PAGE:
Matt Kenyon/Ikon Images/Getty Images
Matt Kenyon/Ikon Images/Getty Images
In a bid to improve the health insurance purchasing clout of small businesses, Republicans in the U.S. House of Representatives dusted off a piece of controversial legislation more than a decade old and passed it this week as part of their effort to remake the market after they throw out the Affordable Care Act.
The bill, the Small Business Health Fairness Act of 2017, had the support of 232 Republicans and 4 Democrats. It now heads to the Senate, where its fate is uncertain, experts say.
The earlier bill, which passed the House in 2003 but didn't advance, was widely panned by groups representing consumers, providers, the health insurance industry and state officials. At the time, they argued that it would do little to enhance the coverage options or control costs of many small businesses, especially those that employ older, sicker workers. Also, the critics said, the proposal would weaken consumer protections against plan insolvency and fraud.
Health policy analysts say there's no reason to change that assessment now.
"It was a bad idea in 2003 and it's a worse idea today," says Timothy Jost, an emeritus professor at Washington and Lee University School of Law in Virginia, and author of widely used text books on health law.
Republicans have long advocated for small businesses to be able to band together and buy coverage across state lines, and this legislation does that.
The bill would allow the establishment of nationwide "association health plans" that could be offered by professional or trade groups, chambers of commerce and the like. Small businesses could buy coverage through these associations, in theory gaining strength in numbers to enhance their bargaining leverage with insurers — leading to cheaper, better coverage and lower administrative costs.
Speaker Paul Ryan (R-Wis.) has expressed enthusiasm for association health plans and wanted to move the legislation in tandem with the reconciliation bill that would unwind budget-related provisions of Obamacare.
Several business groups, including the National Retail Federation and the U.S. Chamber of Commerce, support the bill, hoping that it will encourage more small businesses to offer their employees coverage.
"We don't think it's going to be the panacea to solve all our members' issues, but we view it as a valuable option," said Kevin Kuhlman, director of government relations for the National Federation of Independent Business, a trade group and supporter of the bill. NFIB members, he said, "want a little more ability to design their own options and less responsibility to conform to federal requirements."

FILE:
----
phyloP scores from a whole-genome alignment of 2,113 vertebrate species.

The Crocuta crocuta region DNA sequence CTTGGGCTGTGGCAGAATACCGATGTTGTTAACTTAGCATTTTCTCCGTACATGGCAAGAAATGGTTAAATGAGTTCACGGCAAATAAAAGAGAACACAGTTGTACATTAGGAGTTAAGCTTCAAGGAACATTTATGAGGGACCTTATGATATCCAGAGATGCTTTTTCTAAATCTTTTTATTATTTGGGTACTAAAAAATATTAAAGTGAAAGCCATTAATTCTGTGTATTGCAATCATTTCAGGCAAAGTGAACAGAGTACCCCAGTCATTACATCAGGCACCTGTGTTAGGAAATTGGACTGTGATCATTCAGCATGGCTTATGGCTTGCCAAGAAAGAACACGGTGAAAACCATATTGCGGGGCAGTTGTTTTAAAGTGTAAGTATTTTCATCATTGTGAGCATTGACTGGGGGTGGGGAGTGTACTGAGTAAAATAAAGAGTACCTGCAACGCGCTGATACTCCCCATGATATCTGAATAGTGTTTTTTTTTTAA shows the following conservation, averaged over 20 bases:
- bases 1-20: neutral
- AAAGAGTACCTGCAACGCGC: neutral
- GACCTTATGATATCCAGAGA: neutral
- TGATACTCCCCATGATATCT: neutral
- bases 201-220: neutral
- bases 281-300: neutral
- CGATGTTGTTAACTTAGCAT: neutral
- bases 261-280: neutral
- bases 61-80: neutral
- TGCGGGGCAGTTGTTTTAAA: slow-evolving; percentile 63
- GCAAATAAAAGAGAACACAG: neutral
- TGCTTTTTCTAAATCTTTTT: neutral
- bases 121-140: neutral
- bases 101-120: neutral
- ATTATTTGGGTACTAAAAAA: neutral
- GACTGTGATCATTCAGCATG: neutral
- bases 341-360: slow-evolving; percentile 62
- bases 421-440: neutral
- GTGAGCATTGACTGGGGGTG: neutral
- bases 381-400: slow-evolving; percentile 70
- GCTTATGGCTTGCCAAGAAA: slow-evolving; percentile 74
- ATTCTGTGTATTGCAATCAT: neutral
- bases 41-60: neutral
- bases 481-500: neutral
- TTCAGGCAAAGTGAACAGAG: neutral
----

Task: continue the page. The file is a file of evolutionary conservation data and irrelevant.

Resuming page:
The idea isn't new. Association health plans have existed for decades. But they often escaped close supervision because neither states nor the federal government had clear regulatory authority over them. In the 1970s and '80s, there were cases of fraud and insolvency that raised concerns about the model. Some multiple-employer purchasing groups went belly up and left consumers and providers with millions in unpaid claims.
So Congress amended federal law to allow states to regulate these plans. When the ACA passed in 2010, the Obama administration required that association health plans meet the new standards for small group plans: They had to cover the 10 essential health benefits, for example, and couldn't charge older people monthly insurance premiums that were more than three times higher than those of younger people.
The new bill would change all that. It would eliminate most state regulation of association health plans and put oversight in the hands of the federal Department of Labor, which would certify the plans.
The ACA requirements that apply to all plans, like the prohibition on lifetime and annual coverage limits, would apply to association health plans as well, said Kevin Lucia, a research professor at Georgetown University's Center on Health Insurance Reforms. But the ACA's small-group requirements would not apply.
Plans from associations could offer stripped down coverage and would have more latitude in setting premiums than regular plans in the small-group market. They could operate in multiple states and generally avoid state-mandated benefits and other state insurance rules.
Under the Republican bill, association health plans still couldn't discriminate against individuals based on their health, but they could charge higher premiums to companies with sicker workers. So association health plans would likely appeal to employers with younger, healthier workers who would qualify for lower rates and be less troubled by skimpier coverage.
That could draw those businesses away from state-regulated health plans, which would then be left with sicker, costlier enrollees, creating an uneven playing field and a segmented insurance market.
"If you're a healthy small employer and you're allowed to escape all these rules, you may be able to have lower premiums — until someone in your group gets sick," said Lucia.
Solvency of the plans is a real concern as well, say analysts studying them, since the federal standards in the bill are generally less rigorous than rules from the states.
The flexibility that GOP lawmakers see in the bill might not serve workers well, said Sarah Lueck, a senior policy analyst at the Center on Budget and Policy Priorities.
"Right now there's a fairly consistent set of rules of what a small group or individual plan has to look like in terms of benefits, costs and coverage," she said. "If we're talking about a world where none of that exists anymore — or an association health plan is outside of those standards — then as a consumer you're dealing with a very confusing situation."
Kaiser Health News is an editorially independent news service that is part of the nonpartisan Henry J. Kaiser Family Foundation. Follow Michelle Andrews on Twitter: @mandrews110.